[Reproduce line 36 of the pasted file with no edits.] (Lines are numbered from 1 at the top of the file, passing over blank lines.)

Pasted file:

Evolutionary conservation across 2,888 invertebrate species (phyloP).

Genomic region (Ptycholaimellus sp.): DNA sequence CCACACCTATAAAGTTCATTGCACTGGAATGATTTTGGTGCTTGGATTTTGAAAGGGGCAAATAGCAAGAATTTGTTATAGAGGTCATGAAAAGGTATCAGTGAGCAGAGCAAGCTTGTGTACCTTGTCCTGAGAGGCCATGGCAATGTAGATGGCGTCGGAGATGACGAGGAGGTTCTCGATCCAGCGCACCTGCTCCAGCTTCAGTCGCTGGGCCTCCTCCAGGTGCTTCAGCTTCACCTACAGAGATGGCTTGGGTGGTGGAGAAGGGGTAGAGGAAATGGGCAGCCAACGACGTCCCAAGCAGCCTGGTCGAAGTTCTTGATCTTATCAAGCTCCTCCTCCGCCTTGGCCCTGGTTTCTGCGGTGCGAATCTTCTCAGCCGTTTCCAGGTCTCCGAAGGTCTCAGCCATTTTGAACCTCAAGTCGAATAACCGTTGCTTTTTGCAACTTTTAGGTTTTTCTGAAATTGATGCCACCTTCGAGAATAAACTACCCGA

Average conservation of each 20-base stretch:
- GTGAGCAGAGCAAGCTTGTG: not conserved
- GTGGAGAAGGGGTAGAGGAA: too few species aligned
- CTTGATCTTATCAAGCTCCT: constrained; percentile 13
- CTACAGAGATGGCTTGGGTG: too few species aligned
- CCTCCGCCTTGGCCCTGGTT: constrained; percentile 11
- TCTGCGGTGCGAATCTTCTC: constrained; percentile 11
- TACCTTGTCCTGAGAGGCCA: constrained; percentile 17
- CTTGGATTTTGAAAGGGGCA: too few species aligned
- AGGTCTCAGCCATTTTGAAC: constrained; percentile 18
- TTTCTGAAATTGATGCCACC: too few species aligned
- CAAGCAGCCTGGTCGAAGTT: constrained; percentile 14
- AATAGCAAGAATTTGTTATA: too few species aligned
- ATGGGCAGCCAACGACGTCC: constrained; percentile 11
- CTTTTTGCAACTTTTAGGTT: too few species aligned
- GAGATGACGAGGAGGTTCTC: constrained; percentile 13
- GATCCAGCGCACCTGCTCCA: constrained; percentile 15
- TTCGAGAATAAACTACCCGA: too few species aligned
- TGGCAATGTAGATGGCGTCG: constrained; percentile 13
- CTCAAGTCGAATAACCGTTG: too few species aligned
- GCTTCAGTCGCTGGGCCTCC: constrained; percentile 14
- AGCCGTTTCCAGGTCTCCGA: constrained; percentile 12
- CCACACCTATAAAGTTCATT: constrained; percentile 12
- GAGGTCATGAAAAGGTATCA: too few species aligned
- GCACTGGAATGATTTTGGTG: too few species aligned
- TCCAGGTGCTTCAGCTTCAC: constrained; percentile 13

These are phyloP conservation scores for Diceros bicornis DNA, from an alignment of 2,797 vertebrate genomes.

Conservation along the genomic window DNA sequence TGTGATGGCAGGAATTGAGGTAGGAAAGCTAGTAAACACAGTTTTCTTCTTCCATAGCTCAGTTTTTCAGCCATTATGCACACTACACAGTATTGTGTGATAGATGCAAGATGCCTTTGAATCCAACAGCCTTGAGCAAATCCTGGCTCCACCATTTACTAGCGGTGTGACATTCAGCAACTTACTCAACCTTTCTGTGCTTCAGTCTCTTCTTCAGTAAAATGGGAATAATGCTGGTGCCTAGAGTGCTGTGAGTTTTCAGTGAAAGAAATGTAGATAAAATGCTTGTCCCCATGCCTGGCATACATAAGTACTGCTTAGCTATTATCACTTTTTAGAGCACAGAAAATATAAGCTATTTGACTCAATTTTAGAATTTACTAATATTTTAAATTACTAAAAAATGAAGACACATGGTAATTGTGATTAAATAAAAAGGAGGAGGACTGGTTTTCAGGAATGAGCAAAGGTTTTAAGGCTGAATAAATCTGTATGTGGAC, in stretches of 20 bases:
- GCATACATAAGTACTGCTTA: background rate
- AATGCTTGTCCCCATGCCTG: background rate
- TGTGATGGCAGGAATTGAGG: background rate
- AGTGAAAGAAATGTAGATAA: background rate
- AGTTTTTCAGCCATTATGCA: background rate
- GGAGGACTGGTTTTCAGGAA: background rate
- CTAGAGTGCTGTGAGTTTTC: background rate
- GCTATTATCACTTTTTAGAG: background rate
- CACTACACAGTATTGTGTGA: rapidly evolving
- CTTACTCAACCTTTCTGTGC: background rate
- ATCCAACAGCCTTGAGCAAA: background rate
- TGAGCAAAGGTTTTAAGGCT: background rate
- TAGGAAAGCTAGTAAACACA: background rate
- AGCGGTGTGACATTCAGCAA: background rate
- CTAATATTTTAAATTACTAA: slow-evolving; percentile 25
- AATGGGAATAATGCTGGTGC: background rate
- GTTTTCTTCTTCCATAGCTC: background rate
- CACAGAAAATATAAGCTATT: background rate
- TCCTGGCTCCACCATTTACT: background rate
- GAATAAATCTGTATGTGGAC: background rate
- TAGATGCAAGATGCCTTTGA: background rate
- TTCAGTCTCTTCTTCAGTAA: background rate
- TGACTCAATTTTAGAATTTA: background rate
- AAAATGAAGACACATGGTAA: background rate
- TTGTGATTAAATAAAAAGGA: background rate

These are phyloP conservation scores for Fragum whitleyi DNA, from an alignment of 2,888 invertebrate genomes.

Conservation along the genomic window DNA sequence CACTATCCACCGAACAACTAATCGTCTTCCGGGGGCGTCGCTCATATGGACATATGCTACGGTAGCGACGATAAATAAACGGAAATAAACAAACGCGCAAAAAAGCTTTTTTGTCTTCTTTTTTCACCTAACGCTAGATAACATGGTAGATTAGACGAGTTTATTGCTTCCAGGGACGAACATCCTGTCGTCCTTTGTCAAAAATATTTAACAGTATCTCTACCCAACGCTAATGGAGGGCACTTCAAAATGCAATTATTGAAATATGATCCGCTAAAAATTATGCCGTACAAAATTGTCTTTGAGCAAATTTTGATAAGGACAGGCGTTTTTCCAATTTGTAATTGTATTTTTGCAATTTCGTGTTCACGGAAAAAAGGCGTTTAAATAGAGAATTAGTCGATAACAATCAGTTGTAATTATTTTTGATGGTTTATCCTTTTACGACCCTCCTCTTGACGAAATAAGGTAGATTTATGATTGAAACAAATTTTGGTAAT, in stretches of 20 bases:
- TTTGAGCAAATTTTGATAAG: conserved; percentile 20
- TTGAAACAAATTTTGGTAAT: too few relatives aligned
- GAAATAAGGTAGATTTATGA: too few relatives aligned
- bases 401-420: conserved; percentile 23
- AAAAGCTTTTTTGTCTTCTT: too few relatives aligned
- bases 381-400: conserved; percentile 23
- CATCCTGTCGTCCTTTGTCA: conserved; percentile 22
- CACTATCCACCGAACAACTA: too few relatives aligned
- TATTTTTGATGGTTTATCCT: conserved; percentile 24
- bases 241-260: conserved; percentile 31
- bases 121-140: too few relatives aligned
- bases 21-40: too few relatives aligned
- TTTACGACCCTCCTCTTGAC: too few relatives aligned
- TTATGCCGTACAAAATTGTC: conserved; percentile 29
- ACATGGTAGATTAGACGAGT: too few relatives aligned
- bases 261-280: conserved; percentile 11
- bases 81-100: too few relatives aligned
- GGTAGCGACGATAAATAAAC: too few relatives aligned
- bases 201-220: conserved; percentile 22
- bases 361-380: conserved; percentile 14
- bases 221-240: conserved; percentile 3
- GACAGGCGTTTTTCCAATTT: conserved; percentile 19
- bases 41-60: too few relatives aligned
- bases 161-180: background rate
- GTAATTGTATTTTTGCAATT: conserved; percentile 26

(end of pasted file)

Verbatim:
- GGAGGACTGGTTTTCAGGAA: background rate